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Mast Cell Tumor


Guest SalPal
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Guest SalPal

Our Sally was diagnosed with a mast cell tumor back in February. It was a marble-sized lump on her front right leg. We had some bloodwork done, and her chest was also x-rayed to see if the tumor had spread. The vet removed the tumor, and the pathology report came back saying the margins were clean and classified it as a "grade II" tumor. She had a follow up appointment last month and was given a clean bill of health. The vet actually said her prognosis is quite good because the tumor was located in a spot on her leg with very little blood flow (meaning the cancerous cells wouldn't have traveled much).

 

Has anyone else had any experience with a mast cell tumor? If so, did the cancer return at any point? We are constantly checking her for new lumps, but is there anything else we should be doing for prevention/detection?

 

 

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Guest jsk4x

Five years ago, our golden retriever developed this at the age of 14. We had an operation to remove the tumor. I don't remember what level the tumor was or whether the margins were clean. I suspect they were not as the vet recommended chemo. We opted not to do the chemo due to her age. The cancer returned in various places on her body. I remember the front paws being particularly affected. She would chew her paws and toes continuously. About 8-9 months after the operation, we had her put to sleep.

 

Sorry that the story is rather depressing. It sounds like you pup's diagnosis is better. We didn't want to put a 14 year old dog through chemo. The surgery bought her time with a decent quality of life.

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Mast cell tumors or MCT's as they are called can be tricky creatures. Grade 1 tumors are for the most part are considered not a threat--remove them and problem solved. Grade 2 tumors can seem to go "either way". Some can be aggresive and some can behave much like a grade 1 tumor. To make matters more complicated the grades can be a judgement call--meaning it depends on the opinion of the pathologist. Grade 3 and 4 tumors are really much more of a concern with some having a pretty grim prognosis. In Sally's case it's great news that the vet got clean margins and as of today you haven't found any new lumps or bumps. If you do find a another bump definitely have it aspirated for your own peace of mind. :P

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Guest benson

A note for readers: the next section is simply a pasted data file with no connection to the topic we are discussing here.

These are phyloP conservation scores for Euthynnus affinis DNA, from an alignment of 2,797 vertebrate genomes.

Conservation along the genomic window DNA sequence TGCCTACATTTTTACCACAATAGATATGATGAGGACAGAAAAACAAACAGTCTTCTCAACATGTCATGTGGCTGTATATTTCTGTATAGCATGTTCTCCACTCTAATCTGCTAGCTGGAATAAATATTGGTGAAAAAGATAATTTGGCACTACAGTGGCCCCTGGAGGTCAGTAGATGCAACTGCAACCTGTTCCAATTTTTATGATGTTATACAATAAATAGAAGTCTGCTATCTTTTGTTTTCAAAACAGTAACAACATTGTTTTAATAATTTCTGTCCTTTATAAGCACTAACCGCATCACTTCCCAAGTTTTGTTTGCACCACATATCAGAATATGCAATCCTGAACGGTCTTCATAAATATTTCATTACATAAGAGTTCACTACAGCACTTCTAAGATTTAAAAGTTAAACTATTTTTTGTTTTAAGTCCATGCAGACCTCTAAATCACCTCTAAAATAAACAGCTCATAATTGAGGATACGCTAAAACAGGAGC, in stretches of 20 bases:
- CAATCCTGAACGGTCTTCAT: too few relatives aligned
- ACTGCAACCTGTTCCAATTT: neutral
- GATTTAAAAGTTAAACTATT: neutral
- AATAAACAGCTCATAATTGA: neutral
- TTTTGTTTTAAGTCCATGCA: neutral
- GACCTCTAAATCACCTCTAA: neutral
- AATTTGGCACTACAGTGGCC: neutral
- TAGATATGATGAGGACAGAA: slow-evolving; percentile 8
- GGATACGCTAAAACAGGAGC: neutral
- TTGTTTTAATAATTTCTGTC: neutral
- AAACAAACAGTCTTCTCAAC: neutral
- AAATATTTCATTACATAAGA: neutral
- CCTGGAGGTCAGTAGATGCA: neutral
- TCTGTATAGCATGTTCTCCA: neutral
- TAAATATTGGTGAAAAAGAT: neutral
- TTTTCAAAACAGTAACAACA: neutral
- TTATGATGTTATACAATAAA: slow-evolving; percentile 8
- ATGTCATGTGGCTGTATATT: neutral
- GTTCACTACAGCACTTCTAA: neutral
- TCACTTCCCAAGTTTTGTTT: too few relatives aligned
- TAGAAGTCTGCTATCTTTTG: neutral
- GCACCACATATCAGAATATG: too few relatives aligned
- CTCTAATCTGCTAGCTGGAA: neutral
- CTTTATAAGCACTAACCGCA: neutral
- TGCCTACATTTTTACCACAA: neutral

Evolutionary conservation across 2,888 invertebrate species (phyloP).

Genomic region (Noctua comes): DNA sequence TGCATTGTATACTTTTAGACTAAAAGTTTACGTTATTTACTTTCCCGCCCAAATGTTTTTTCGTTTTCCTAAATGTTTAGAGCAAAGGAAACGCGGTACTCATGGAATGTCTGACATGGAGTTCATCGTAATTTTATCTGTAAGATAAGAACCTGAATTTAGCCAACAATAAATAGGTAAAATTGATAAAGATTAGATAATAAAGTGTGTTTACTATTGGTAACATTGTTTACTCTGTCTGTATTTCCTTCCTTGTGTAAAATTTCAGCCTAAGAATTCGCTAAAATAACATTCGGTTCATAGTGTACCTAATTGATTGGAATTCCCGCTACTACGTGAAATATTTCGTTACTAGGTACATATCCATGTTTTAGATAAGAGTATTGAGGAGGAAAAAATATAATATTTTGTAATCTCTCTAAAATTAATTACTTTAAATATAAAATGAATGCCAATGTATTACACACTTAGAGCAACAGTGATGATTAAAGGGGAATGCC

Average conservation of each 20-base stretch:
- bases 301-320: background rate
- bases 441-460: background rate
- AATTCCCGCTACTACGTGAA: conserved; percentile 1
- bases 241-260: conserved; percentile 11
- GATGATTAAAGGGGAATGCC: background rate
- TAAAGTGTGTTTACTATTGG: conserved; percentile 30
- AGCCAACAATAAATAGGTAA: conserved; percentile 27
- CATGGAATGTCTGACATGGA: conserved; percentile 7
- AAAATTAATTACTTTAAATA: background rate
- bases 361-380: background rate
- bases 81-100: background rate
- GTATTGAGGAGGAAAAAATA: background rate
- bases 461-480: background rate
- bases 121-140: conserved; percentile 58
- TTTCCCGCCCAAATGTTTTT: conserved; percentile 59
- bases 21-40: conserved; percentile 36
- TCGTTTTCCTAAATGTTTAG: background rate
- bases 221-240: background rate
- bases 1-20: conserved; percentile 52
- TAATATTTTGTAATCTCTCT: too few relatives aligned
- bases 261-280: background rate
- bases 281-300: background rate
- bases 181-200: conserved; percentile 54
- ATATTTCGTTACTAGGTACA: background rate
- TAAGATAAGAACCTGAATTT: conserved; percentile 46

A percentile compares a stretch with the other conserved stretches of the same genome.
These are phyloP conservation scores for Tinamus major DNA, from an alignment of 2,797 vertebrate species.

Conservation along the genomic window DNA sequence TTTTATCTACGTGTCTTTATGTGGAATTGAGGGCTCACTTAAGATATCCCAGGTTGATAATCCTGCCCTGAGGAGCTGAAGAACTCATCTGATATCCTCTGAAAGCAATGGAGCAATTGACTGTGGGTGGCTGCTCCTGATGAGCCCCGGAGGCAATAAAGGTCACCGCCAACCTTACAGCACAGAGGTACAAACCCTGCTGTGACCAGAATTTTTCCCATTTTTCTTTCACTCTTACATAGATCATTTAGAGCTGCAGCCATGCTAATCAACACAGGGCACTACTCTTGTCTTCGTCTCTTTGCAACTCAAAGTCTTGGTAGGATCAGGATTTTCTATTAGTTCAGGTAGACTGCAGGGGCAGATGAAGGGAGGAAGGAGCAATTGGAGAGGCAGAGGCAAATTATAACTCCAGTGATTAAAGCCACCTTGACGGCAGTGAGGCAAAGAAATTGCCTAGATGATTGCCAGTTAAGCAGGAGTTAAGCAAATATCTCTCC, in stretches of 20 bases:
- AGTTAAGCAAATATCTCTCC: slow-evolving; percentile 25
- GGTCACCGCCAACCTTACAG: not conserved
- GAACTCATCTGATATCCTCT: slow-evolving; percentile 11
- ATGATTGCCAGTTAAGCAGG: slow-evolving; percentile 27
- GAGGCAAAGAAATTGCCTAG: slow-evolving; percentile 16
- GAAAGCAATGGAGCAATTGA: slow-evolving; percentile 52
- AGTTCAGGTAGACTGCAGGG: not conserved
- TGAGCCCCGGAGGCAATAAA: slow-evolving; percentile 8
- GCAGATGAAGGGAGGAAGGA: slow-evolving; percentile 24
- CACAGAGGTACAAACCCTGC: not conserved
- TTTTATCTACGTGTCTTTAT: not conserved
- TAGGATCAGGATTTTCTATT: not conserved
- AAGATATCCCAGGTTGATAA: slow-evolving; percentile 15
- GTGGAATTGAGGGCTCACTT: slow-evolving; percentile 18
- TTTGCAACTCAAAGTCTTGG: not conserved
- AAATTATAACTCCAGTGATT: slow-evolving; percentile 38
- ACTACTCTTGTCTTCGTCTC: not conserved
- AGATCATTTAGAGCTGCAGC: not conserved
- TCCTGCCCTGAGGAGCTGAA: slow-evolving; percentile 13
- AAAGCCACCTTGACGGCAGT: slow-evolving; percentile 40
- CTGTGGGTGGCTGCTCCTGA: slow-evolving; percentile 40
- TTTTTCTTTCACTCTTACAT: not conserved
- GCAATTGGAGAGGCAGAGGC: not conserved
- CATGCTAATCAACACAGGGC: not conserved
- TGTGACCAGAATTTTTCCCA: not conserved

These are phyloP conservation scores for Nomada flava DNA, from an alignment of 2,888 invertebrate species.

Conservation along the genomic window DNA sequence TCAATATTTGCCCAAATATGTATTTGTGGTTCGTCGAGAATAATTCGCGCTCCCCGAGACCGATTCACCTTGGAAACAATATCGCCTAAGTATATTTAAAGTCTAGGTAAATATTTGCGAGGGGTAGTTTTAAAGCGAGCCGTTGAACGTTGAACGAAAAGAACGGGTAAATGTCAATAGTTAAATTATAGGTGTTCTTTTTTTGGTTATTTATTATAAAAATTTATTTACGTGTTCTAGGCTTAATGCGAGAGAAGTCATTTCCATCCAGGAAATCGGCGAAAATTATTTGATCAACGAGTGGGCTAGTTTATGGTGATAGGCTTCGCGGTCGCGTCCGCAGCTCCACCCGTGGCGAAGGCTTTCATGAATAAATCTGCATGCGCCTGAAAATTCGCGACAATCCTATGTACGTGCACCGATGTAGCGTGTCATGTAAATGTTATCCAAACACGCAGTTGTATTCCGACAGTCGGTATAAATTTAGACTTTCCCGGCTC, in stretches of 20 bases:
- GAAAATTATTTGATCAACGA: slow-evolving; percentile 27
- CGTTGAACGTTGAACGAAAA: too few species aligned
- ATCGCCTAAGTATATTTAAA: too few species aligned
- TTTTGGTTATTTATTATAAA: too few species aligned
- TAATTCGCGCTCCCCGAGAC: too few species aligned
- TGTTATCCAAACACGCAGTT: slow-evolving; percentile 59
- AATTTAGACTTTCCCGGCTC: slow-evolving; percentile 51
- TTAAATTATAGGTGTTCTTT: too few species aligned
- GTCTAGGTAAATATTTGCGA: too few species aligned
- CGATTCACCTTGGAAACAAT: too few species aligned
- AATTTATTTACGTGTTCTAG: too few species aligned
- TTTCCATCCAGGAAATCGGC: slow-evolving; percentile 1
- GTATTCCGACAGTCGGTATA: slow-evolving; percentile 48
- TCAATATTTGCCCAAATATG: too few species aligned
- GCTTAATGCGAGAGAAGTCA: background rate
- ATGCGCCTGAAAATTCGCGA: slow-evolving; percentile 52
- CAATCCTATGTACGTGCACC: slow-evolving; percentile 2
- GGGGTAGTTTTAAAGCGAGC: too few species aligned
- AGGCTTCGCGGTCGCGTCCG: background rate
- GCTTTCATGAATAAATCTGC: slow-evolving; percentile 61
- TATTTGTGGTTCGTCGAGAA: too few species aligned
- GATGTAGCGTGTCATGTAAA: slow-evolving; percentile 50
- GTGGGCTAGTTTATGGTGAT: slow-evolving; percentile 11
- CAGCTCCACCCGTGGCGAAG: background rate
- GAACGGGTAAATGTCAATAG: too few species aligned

We have a retriever mix with recurring MCTs. I found Buttercup in the pound a little more than 2 years ago the day before they were going to put her to sleep. From the pound I took her to my vet to be vaccinated, bathed and get the general once over. It was after that when I discovered she had all kinds of lumps on her. The vet who removed two of the lumps said he knew right away she had MCTs as he had just put his own retriever to sleep 2 weeks prior when her MCTs spread internally. She was 14 yrs old. Buttercup was estimated to be about 3 when I rescued her.

 

The pathology report confirmed it was MCTs which were Grade II (without clean margins). We couldn't remove all the tumors at once because I would have ended up with a patchwork quilt dog. She wasn't a candidate for radiation due to the number of tumors. The only treatment we opted for was prednisone. Two years and two more surgeries later she is still with us. Since her first surgery she has had 7 more tumors removed but they are in different places each time. She still takes prednisone daily along with milk thistle for liver support. Her most recent x-rays show clear lungs and abdomen. She is the world's happiest dog.

 

If you Google "Mast Cell Tumors" you'll find lots of information. As for prevention I'm not sure there is any. I've read that grain based diets feed cancer. I'm not sure about that but we switched all of our dogs over to a raw diet. If it's true then we've taken one more step in helping Buttercup. Early detection and removal is always a plus. Look Sally over on a regular basis and address the lumps as they occur. Hopefully the one you had removed in February will be the only one she'll have.

 

edited for spelling.

Edited by benson
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My Jack Russell has had mast cell tumors. Her first one was on her inner leg, a grade II. It too was removed with clean margins and no further treatment. She gets checkups every 3-6 months with blood tests, ultrasounds, etc, and she's had 2 more tumors, but both of those were grade I, which they almost consider as nothing -- they just remove them and try to get clean margins. Ruby had her first tumor 2 1/2 years ago, she's still going strong. I'm sure she'll continue to get these little bumps, but we get them checked out as soon as possible.

 

As far as prevention, I don't know of any. Just do a good overall body check on Sally regularly and have any bumps checked out, that's what we do.

 

Best of luck to both of you!!! :)

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